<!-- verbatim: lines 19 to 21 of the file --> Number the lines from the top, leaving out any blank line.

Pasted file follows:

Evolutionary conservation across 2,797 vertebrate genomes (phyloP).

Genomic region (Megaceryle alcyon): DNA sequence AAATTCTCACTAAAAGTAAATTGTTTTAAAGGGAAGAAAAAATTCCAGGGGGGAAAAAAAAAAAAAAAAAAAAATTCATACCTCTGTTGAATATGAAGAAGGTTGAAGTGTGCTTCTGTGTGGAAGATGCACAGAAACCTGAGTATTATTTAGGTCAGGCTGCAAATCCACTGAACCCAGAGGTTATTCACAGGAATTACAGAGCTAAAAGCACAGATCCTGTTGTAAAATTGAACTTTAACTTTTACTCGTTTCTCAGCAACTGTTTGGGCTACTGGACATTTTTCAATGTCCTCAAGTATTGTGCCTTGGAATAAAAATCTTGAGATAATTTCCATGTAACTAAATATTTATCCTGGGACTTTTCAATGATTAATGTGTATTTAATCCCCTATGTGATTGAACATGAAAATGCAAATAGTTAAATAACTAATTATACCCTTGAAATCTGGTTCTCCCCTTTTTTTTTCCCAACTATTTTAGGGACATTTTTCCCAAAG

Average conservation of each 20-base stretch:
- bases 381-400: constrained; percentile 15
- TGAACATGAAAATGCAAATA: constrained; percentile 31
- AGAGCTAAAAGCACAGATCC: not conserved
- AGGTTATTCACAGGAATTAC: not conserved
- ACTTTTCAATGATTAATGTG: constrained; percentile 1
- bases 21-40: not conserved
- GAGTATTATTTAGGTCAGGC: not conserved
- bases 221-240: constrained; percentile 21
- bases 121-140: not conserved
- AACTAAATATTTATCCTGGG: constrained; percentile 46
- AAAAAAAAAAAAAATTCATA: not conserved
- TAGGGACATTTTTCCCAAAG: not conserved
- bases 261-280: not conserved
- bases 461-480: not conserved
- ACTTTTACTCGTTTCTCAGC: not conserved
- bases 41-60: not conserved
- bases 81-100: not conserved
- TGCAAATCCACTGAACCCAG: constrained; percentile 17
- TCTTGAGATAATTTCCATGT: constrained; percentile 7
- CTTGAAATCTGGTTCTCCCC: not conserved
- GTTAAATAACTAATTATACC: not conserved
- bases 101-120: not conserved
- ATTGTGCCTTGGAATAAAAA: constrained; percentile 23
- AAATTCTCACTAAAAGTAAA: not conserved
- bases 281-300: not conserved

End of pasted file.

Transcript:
- bases 41-60: not conserved
- bases 81-100: not conserved
- TGCAAATCCACTGAACCCAG: constrained; percentile 17